Or the provision can actually be good policy that BENDS the cost curve and REDUCES deficits beyond 10 years (CBO), like something called the public option! (especially PO+5). How long after 10 years you say? it is 50 years!
Here is a former senior bush senate staffer who regards himself to be big on HC issues. His article is basically discounting the sunset provision (as his commentators tell him) but he lists the years that the "long term" point of order covers so I will quote him:
There is a separate Senate point of order against legislation that increases long-term budget deficits. If CBO says that this bill increases the budget deficit by more than $5 B for any of the following periods: 2020-2029, 2030-2039, 2040-2049, or 2050-2059, then the bill dies unless there are 60 votes to waive this point of order.--Note: he forgets to mention the bill can get around this if it has a 10 year sunset (like bush tax cuts), something his commentators point out to him.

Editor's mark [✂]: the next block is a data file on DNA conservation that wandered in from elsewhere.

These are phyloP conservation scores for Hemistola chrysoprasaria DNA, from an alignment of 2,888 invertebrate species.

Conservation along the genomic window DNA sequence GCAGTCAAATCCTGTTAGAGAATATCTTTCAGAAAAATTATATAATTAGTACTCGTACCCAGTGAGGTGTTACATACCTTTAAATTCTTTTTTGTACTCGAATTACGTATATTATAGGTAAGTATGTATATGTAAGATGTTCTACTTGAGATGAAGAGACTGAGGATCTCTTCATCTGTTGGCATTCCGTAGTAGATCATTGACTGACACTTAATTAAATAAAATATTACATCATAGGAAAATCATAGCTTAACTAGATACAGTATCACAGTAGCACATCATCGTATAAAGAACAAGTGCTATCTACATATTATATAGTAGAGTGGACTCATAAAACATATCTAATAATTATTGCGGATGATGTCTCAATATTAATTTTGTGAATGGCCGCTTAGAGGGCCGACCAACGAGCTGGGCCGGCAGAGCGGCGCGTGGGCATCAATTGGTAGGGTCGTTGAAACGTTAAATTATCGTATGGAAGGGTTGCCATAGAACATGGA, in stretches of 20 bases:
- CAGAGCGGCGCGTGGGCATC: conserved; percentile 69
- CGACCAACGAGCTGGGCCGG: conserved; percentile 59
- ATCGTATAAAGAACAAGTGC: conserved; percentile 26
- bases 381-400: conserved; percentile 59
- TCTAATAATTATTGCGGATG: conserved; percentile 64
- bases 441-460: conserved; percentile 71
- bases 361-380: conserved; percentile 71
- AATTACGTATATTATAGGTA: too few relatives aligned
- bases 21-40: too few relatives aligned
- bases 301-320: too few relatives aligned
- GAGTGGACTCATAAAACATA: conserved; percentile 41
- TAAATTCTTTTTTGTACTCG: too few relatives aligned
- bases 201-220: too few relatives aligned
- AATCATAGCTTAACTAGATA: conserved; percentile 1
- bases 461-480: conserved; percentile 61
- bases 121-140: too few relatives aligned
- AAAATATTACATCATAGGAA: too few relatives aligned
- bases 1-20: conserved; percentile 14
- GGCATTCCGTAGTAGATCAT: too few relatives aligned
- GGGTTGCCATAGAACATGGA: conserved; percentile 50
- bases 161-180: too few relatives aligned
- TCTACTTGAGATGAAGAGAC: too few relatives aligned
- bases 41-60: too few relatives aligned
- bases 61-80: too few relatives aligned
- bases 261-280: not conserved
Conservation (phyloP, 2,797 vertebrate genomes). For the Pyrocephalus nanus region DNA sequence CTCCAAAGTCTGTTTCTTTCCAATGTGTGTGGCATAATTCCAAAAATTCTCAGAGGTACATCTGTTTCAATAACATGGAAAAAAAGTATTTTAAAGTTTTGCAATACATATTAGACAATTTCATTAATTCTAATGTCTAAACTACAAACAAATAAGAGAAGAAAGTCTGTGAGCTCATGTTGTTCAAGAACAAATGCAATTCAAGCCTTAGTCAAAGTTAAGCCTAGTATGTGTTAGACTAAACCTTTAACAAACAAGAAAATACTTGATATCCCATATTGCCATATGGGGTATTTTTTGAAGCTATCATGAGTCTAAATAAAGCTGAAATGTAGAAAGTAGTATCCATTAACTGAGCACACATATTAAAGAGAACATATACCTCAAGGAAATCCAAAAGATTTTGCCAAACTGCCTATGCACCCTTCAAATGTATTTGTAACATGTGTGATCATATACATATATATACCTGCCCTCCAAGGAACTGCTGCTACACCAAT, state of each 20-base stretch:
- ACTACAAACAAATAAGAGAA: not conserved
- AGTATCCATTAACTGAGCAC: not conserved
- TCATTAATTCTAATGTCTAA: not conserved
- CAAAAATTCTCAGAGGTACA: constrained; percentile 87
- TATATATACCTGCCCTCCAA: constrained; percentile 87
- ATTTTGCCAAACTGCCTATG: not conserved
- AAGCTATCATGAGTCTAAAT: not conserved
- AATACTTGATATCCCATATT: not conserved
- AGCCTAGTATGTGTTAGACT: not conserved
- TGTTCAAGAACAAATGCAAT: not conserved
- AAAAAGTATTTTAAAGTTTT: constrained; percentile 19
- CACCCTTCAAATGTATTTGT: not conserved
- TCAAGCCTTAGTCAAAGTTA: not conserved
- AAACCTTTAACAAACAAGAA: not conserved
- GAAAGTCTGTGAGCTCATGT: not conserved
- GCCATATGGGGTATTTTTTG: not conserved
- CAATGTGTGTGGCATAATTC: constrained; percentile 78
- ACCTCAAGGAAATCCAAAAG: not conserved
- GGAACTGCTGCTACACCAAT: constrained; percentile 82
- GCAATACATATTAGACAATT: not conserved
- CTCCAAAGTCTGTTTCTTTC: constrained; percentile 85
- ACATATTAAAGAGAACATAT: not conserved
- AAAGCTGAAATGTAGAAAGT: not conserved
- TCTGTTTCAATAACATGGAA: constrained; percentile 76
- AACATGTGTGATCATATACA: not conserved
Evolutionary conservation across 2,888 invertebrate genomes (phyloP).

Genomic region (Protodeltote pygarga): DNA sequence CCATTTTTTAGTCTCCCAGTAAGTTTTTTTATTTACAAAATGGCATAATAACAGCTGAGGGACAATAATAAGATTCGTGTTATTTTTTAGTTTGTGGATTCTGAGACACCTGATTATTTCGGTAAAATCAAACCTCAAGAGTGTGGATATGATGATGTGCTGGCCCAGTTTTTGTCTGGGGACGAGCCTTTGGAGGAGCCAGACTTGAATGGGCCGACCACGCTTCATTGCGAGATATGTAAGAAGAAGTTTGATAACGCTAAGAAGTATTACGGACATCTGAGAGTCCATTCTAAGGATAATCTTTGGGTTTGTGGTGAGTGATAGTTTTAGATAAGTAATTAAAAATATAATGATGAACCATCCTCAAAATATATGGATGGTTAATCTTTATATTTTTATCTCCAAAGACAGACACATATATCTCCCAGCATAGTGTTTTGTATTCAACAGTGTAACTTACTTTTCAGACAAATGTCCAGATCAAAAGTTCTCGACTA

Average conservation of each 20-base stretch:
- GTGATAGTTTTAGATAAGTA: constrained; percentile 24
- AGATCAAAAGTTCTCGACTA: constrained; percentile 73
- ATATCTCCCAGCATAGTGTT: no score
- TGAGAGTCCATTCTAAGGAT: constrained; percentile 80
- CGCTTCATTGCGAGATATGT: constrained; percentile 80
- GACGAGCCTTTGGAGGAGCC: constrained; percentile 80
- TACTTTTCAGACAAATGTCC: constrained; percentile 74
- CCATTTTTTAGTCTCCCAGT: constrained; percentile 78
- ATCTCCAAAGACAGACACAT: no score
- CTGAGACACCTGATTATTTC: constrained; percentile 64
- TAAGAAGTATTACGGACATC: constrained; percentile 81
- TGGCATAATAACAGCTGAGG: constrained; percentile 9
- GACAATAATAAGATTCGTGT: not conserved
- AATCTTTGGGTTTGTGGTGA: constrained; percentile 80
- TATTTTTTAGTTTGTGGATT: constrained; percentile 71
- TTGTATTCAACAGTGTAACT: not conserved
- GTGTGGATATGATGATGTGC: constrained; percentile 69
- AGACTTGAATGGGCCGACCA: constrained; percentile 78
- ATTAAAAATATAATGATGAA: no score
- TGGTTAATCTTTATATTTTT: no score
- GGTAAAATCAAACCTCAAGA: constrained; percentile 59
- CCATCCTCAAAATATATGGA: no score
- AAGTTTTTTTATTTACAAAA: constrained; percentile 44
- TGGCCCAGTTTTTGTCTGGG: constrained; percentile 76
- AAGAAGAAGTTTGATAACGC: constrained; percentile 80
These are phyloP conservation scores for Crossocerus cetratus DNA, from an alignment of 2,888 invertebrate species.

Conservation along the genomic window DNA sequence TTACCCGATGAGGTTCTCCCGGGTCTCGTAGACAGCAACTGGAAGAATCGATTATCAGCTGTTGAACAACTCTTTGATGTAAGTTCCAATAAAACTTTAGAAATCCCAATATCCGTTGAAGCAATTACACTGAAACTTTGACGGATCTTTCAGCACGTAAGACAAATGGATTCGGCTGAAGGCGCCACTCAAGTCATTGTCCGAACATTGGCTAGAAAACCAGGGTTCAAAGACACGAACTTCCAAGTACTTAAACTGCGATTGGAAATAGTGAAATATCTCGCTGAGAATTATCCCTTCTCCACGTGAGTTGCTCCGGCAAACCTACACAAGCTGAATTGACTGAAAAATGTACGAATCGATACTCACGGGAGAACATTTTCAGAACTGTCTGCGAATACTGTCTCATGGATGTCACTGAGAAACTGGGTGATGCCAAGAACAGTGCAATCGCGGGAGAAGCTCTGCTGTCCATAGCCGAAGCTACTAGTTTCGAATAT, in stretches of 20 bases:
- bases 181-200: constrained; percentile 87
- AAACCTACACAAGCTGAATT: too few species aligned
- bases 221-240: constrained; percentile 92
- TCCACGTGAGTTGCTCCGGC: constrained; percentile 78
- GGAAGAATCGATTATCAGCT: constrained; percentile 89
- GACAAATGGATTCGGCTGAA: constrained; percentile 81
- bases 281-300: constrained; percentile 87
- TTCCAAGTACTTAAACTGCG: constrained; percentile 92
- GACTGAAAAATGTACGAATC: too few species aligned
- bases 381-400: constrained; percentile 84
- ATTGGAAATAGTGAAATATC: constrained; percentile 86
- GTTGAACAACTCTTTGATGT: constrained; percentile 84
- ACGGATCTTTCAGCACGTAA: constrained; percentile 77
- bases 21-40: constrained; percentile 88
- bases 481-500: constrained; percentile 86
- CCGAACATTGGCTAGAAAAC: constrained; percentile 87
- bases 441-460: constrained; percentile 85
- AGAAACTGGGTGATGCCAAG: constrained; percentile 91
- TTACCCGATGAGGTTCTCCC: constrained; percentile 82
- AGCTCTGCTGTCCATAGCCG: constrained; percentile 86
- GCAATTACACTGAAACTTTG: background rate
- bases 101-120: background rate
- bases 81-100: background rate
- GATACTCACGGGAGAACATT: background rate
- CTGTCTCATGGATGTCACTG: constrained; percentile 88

So If I go by CBO's word that PO bends the cost curve beyond its 10 year horizon it would pass this test and WONT need ANY sunset provisions at all! It will probably need a CBO score specifically for those decades listed above, the CBO obviously wont know that far in the future but they can make an educated guess. Like they do when they say the bills bend the cost curve beyond 10 years (they said senate's bill reduces deficits by ~600 billion in between 2020-2029). It can be done.
Besides health bills HAVE been passed through reconciliation and in one instance did NOT contain sunset provisions presumably because they scored well on long term deficits.
I am referring to COBRA, I could not find any reference to sunsets for that bill even though it was created via reconciliation, if anyone finds one I will correct this. Nevertheless this program was created from scratch (meaning it did not exist before) using reconciliation.